Film review – Glass: A Portrait of Philip in Twelve Parts (2007)

Philip Glass is one of the most prolific and influential modern music composers. His operas, symphonies, concertos and film scores have been equally celebrated and derided. Glass himself jokes that his music is, “So radical that I could be mistaken for an idiot”. For 18 months Australian director Scott Hicks (Shine) had unrestricted access to Glass’ personal and professional life to make this extraordinary documentary.

Hicks delivers a completely biographical portrait of Glass, covering his childhood, rise to fame (and infamy), family and friends, professional career, spirituality, collaborations and artistic motivations. Glass is a likeable, generous and open subject but what really makes this film so compelling is Hicks’ approach. Instead of talking head interviews, Hicks candidly chats to Glass while he is working, socialising and relaxing. When discussing what inspires him to create music, Glass is making pizzas for his children. Interviews are uncontrolled and there are several mistakes and interruptions left in the film, providing unexpected moments of insight.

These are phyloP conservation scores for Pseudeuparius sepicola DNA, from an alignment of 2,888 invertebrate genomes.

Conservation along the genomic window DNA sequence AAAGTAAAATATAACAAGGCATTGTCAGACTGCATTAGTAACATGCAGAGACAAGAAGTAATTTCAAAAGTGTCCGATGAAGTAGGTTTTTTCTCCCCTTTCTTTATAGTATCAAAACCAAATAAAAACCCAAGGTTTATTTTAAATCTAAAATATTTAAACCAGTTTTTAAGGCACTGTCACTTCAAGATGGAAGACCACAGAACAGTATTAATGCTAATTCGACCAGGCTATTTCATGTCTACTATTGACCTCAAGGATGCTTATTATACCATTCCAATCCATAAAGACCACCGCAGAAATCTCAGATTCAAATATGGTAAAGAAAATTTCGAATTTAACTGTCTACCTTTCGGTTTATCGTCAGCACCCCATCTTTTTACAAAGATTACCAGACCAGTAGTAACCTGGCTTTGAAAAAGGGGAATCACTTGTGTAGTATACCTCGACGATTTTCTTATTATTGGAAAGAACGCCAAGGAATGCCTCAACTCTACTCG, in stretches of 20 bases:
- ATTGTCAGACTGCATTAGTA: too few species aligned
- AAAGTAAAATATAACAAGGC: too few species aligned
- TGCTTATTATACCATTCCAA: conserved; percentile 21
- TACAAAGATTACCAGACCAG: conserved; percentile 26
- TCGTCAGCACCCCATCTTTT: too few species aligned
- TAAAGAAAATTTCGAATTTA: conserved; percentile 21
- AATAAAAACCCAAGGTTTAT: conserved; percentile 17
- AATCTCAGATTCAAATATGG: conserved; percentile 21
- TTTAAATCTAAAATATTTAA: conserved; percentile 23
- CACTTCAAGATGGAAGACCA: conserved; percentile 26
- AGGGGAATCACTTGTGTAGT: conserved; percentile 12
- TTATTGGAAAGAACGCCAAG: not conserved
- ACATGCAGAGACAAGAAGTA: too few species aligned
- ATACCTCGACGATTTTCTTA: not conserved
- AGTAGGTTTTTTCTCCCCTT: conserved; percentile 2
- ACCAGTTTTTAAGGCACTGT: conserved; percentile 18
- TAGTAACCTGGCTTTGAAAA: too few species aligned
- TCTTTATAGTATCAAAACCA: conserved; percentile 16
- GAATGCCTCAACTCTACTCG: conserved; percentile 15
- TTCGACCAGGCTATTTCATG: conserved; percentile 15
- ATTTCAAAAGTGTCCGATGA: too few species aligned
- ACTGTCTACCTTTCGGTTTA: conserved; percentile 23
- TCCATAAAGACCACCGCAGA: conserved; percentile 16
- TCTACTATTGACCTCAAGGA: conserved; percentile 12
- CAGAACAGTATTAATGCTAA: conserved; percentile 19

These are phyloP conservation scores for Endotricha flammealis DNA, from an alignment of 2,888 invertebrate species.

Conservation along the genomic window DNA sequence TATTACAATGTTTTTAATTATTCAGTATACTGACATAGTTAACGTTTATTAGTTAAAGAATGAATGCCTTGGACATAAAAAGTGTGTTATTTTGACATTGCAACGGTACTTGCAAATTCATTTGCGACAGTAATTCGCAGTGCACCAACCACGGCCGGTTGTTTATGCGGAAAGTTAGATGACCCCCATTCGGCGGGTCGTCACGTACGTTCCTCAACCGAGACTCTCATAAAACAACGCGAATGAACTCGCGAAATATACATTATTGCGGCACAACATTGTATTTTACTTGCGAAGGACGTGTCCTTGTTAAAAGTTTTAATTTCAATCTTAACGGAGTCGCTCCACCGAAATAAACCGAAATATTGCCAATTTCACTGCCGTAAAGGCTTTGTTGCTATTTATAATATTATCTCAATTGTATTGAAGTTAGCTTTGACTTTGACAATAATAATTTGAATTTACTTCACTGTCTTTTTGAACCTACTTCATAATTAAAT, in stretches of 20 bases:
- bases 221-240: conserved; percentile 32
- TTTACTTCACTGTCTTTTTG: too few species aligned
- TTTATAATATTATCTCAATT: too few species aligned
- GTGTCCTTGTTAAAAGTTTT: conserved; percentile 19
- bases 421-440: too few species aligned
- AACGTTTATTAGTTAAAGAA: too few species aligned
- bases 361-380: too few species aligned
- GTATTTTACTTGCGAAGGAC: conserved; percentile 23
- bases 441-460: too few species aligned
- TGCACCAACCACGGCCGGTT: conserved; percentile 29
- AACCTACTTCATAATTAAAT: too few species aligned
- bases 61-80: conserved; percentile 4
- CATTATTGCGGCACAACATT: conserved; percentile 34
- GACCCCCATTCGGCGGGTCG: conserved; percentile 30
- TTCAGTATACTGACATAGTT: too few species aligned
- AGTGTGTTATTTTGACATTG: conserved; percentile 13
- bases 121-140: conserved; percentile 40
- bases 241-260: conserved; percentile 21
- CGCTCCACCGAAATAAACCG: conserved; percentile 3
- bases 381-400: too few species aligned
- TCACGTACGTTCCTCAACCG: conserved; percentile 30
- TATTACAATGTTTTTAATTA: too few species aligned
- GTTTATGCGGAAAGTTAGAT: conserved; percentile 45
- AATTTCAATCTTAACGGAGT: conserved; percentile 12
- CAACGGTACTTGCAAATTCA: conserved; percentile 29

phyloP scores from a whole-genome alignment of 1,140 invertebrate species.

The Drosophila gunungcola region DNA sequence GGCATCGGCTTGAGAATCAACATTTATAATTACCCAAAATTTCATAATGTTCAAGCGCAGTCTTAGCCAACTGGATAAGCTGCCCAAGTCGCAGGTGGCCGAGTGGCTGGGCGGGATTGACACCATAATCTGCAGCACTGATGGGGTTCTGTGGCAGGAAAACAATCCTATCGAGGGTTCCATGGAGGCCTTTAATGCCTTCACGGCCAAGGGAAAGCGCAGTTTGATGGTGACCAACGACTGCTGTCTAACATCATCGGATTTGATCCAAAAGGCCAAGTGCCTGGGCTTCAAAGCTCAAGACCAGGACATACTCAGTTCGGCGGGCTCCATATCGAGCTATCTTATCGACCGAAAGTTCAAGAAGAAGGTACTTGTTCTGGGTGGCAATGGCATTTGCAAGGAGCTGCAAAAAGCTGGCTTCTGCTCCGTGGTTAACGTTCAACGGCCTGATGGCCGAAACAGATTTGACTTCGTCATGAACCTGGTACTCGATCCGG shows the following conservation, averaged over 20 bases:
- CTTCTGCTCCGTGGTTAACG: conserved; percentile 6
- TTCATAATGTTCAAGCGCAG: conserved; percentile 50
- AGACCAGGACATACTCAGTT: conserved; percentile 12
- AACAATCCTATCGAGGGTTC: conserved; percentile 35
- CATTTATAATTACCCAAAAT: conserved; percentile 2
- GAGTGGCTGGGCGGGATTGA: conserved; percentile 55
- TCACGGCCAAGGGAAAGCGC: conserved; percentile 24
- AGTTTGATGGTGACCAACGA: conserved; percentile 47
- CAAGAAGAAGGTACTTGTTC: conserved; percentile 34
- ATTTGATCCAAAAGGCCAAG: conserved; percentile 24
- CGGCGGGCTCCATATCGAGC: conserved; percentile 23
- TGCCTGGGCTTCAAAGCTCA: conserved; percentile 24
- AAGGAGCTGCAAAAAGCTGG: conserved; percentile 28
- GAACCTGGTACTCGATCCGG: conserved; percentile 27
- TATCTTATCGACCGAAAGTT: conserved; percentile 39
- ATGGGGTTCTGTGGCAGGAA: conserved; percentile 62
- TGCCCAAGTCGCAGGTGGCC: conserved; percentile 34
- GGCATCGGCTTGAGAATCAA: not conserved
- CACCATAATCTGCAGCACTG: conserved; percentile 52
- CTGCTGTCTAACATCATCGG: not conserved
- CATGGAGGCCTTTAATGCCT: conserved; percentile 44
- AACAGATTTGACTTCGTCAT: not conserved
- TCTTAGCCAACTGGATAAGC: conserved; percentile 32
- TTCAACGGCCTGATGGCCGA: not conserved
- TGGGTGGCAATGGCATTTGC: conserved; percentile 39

Admirers of Glass will adore this film but it will also be embraced by anybody fascinated by the creative process. This is an engaging, compelling and beautiful film.

Originally appeared in The Big Issue, No. 317, 2008

© Thomas Caldwell, 2008
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